Maverick Transportation is not the only trucking company looking for drivers. The American Trucking Associations estimates that the industry will need to find about a million in the next 10 years. There are many trucking companies in Arkansas. Those trucks also have to be maintained and repaired.
A person can go from unemployed to a truck driving job offer in 20 weeks at a cost of $10,400. That’s what it takes to earn a commercial driver’s license at the Diesel Driving Academy in Little Rock. Barry Busada, senior vice president, said many motor carriers will reimburse drivers for the cost of that tuition after hiring them.
I’ve oversimplified this situation. Many long-distance truck drivers are away from home a couple of weeks at a time, which is why turnover at many carriers is 100 percent a year. New government enforcement mechanisms have reduced the labor pool by forcing carriers to hire only drivers with clean records, which is not a bad thing.
Still, truck driving is a solid, middle class job requiring a skill that can be gained in 20 weeks. Very few college graduates make that kind of money after four or five years of a taxpayer-financed university education.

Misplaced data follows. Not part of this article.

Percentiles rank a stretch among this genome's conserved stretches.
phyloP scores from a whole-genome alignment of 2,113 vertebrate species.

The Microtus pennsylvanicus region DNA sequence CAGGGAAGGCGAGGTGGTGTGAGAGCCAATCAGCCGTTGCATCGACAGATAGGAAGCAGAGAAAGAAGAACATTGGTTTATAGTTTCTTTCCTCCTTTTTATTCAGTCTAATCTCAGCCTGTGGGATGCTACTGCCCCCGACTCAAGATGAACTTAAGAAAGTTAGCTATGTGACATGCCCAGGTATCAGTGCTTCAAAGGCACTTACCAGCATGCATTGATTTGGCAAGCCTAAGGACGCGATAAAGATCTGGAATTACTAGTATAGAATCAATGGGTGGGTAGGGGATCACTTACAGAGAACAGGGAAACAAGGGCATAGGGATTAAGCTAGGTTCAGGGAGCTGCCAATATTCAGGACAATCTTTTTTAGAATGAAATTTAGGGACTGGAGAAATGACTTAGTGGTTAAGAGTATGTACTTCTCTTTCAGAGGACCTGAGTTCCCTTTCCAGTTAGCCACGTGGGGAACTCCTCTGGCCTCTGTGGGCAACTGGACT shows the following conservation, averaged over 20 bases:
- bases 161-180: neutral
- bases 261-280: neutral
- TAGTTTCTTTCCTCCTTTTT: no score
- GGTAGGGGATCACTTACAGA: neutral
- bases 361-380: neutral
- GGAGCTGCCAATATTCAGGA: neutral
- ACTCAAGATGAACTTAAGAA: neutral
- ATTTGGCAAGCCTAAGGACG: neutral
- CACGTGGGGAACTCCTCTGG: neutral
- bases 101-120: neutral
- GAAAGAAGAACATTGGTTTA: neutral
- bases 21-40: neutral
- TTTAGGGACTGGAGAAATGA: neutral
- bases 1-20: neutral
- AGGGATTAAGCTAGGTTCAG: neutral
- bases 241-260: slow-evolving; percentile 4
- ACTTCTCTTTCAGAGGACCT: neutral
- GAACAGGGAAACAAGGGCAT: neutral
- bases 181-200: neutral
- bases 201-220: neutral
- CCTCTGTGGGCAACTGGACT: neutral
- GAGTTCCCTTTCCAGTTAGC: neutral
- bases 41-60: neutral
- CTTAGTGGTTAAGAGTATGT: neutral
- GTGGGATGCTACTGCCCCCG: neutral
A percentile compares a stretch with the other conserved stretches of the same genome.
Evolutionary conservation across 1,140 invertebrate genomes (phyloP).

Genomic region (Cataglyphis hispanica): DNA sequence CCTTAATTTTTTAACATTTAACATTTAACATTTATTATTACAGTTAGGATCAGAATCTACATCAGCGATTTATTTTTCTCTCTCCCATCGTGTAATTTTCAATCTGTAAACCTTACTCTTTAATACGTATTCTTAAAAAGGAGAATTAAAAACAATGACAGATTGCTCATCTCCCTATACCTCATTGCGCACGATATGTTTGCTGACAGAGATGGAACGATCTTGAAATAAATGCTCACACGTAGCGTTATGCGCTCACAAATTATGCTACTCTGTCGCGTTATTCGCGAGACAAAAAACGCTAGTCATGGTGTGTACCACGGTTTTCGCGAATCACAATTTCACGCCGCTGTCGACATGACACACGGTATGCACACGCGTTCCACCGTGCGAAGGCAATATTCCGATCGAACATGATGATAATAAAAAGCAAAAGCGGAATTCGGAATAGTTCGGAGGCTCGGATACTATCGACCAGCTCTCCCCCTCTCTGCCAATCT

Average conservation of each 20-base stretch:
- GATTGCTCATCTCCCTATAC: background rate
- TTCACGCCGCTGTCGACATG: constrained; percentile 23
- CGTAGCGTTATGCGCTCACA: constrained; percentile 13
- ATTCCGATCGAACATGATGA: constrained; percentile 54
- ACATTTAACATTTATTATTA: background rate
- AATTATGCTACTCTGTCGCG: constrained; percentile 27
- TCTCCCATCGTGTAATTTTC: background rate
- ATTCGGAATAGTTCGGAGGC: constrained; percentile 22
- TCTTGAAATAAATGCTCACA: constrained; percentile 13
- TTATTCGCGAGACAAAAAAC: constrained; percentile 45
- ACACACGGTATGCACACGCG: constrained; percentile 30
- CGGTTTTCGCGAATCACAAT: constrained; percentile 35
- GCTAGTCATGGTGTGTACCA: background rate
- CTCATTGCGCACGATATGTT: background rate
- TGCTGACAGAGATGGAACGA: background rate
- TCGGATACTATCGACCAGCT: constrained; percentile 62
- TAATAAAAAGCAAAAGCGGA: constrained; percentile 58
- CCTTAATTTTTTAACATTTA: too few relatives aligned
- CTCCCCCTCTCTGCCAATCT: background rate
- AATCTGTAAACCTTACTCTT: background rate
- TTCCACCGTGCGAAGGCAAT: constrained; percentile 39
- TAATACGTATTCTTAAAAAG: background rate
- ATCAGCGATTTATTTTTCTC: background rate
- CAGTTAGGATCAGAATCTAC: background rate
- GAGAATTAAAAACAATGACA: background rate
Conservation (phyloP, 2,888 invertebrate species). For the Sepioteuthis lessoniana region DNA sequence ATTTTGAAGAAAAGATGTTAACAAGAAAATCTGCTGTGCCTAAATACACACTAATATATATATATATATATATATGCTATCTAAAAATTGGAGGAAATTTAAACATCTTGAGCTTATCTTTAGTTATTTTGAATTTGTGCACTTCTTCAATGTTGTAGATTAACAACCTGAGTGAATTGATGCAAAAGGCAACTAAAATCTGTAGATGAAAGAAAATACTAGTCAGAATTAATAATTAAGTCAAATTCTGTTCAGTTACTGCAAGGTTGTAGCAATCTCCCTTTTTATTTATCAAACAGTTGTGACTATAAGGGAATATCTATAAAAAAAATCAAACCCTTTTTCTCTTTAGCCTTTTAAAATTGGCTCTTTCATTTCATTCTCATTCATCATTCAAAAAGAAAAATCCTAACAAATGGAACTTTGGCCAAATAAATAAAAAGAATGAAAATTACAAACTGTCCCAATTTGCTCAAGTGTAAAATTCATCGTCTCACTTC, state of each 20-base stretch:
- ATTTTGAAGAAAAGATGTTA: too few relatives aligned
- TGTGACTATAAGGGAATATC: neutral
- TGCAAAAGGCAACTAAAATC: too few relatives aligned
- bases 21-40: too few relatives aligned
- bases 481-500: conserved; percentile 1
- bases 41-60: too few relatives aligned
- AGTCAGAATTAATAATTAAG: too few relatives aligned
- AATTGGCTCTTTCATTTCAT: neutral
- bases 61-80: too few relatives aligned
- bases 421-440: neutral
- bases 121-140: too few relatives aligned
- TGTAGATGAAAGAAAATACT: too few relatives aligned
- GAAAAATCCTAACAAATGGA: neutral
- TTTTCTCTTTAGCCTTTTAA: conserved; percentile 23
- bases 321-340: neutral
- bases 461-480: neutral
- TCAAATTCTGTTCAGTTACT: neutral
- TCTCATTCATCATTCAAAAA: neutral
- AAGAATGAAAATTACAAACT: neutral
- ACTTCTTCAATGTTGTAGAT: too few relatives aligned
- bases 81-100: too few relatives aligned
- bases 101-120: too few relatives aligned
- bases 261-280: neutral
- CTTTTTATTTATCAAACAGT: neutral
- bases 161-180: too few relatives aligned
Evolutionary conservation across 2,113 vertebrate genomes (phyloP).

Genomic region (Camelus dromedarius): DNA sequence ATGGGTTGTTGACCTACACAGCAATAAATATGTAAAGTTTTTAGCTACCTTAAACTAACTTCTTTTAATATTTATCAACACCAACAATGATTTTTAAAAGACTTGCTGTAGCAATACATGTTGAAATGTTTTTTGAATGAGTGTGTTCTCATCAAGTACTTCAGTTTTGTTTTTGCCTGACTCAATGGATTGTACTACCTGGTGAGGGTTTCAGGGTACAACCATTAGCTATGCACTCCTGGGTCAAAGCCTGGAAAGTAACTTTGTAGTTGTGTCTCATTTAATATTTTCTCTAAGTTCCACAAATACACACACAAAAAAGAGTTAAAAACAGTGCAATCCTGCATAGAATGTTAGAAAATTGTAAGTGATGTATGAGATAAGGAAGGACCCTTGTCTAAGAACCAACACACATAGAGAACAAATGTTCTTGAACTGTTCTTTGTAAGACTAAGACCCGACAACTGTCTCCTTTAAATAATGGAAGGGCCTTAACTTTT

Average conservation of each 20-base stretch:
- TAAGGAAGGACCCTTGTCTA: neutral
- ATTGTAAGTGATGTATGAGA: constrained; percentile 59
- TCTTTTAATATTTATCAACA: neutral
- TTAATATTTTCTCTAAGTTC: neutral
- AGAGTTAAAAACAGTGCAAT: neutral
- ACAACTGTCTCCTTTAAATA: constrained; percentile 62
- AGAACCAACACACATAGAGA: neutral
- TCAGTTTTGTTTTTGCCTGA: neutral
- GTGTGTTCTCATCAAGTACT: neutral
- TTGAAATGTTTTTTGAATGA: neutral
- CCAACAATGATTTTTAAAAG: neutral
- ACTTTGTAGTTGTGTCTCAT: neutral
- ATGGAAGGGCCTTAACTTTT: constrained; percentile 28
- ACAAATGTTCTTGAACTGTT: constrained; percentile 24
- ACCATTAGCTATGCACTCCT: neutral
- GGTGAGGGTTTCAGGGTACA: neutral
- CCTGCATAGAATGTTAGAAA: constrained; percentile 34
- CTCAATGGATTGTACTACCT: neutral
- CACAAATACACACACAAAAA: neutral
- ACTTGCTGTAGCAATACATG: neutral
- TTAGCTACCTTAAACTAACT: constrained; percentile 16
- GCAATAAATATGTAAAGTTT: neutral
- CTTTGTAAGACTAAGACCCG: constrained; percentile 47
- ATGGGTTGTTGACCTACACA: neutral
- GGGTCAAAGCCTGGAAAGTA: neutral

Two thoughts. First, jobs out there, even in this economy, and not just in trucking.
Second, Arkansas’ education system and workforce policies should be about filling jobs as much as creating them. Yes, Arkansas should nurture high-tech companies and the so-called “jobs of the future.” But Maverick is ready to hire 400 people now, and those jobs don’t require constructing college classrooms or remaking the K-12 public education system. Plus, truck driving jobs can’t be outsourced to China. Diesel Driving Academy students are eligible for federal student aid. Could Arkansas also create or at least encourage truck driving scholarships or loans?